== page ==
Hence, the audiophile, who is sad and unsatisfied by nature, tends to remain in his state unless something happens to rescue him. A dramatic change of behavior is needed: the direction of motion has to be inverted! Instead of following the cash flow going out from the audiophile's bank account to the HiFi dealer's one, one should start selling useless HiFi components (we all have those, right?) so to earn some fresh cash. No, stop, you don't have to reinvest this money! Just a negligible part of it! That's the trick! Downgrade, not upgrade!

To be honest, one shouldn't forget the typical audiophile doesn't really want to improve his system, he just wants to purchase new toys. Following Oscar Wilde's famous quote “The difference between the man and the boy is the price of his toy” you should never trust an audiophile when he claims he is about to purchase a definitive component, the one he will never upgrade for the rest of his life. It is quite common to read of audiophiles who have purchased the definitive box (or loudspeaker). Do not trust them! There exists just one definitive box and it is sold at the undertaker's, different sizes and colors available.

[The definitive box]
A typical audiophile, clearly satisfied after having purchased his definitive box

Now, since the aim is just that of purchasing toys, the cost should be irrelevant, and one can just purchase inexpensive components. The idea is less crazy than it may seem. First of all, consider that once an audiophile performs an upgrade he easily forgets how the system sound was before the new purchase. It happens, quite frequently, that reinserting the old component in the system, the difference is less dramatic that it seemed. That upgrade path, that seemed a golden Stairway to Heaven becomes less steep than it seemed. The only real growth is the red zone in your bank balance.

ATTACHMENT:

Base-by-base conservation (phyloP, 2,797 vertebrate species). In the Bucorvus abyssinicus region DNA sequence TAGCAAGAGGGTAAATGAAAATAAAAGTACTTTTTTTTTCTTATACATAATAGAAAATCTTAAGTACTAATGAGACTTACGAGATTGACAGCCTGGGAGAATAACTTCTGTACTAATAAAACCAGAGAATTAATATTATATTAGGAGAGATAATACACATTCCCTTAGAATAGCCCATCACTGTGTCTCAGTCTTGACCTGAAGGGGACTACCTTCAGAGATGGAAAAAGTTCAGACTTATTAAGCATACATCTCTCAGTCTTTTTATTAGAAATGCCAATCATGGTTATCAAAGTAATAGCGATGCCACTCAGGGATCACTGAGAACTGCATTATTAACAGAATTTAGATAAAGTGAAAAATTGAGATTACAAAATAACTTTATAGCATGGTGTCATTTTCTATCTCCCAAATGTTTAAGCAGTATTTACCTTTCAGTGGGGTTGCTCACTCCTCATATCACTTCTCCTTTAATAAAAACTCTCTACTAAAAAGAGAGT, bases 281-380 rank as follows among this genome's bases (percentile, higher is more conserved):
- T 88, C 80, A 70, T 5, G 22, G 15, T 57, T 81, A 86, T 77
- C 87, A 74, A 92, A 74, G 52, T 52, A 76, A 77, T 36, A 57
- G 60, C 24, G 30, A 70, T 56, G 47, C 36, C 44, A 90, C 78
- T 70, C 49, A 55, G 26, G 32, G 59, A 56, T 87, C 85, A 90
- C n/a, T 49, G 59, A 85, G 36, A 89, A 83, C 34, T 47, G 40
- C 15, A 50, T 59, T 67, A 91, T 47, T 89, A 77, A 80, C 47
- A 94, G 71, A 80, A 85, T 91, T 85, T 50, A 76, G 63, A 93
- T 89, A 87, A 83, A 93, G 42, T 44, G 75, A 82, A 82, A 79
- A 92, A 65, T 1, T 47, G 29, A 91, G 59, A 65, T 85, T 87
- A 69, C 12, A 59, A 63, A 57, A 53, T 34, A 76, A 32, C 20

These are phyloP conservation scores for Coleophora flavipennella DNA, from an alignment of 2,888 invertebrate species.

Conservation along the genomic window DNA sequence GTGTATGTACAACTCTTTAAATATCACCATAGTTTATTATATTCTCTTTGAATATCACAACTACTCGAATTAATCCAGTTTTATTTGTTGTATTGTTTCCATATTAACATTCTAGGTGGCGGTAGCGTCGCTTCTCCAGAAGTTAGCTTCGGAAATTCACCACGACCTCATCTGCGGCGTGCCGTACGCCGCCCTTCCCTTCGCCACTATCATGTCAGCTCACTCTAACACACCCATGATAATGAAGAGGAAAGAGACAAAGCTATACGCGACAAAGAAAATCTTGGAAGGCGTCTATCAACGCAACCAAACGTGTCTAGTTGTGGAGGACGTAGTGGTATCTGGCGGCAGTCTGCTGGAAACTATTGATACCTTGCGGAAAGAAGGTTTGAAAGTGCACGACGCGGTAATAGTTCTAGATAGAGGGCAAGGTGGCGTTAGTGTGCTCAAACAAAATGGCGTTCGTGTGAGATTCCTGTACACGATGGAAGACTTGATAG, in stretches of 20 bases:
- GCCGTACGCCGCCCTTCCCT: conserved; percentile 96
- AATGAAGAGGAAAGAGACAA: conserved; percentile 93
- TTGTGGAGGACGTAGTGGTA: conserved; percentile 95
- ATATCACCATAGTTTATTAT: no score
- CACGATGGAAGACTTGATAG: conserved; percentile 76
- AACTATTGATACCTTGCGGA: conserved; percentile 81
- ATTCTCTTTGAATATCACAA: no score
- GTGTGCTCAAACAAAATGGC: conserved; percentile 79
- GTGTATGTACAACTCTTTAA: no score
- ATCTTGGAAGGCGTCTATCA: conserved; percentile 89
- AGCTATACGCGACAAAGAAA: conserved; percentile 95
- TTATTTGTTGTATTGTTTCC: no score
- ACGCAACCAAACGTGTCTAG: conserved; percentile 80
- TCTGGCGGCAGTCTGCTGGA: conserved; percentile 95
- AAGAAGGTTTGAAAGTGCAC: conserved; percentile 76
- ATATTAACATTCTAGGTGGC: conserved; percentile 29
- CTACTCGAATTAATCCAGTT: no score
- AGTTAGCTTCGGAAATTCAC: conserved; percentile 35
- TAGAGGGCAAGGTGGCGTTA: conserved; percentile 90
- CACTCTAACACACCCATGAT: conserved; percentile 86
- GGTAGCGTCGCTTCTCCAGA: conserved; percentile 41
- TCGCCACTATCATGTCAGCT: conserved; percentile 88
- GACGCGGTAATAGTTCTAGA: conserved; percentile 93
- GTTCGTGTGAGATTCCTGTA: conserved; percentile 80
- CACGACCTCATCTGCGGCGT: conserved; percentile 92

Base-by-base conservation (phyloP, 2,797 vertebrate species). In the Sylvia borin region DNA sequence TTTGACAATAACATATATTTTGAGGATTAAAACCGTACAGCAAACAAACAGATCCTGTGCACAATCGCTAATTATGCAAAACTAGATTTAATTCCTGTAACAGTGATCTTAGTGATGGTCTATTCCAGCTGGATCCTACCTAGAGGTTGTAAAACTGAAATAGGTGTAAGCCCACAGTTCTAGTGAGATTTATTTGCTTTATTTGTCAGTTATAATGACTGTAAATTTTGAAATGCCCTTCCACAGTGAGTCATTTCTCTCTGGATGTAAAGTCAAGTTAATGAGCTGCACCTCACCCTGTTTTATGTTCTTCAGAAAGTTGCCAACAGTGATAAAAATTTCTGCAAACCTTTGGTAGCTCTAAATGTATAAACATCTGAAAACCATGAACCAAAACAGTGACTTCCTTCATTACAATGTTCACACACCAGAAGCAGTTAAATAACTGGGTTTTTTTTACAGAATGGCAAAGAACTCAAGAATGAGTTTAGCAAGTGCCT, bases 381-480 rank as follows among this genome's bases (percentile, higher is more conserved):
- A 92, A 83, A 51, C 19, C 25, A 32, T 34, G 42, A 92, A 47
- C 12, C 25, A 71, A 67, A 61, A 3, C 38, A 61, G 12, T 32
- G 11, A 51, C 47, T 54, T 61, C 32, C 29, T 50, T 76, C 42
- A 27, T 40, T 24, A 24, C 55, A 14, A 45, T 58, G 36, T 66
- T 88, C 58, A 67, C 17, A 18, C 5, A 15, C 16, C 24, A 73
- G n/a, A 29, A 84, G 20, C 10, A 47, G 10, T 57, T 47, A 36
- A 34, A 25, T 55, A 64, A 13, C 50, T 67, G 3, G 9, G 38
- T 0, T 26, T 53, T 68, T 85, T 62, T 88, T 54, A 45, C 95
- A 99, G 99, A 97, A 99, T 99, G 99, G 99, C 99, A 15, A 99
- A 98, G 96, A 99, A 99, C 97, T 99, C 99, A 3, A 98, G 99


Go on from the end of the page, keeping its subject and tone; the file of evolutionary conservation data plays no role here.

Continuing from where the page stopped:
Secondly, new, more refined and transparent components can sound perfect at a first listen, but often unbearable in the long run, because they destroy musicality. Everything seems so damn perfect, but even so lifeless and uninvolving. Sometimes, a weaker performing and transparent component communicates music emotion better. And there's also a technical reason for this, as we'll discover.

In the second part of this crash course we'll try to follow this bizarre Highway to hell, instead of trying to climb the audiophile Stairway to Heaven. God bless AC/DC!

© Copyright 2020 TNT-Audio Lucio Cadeddu - -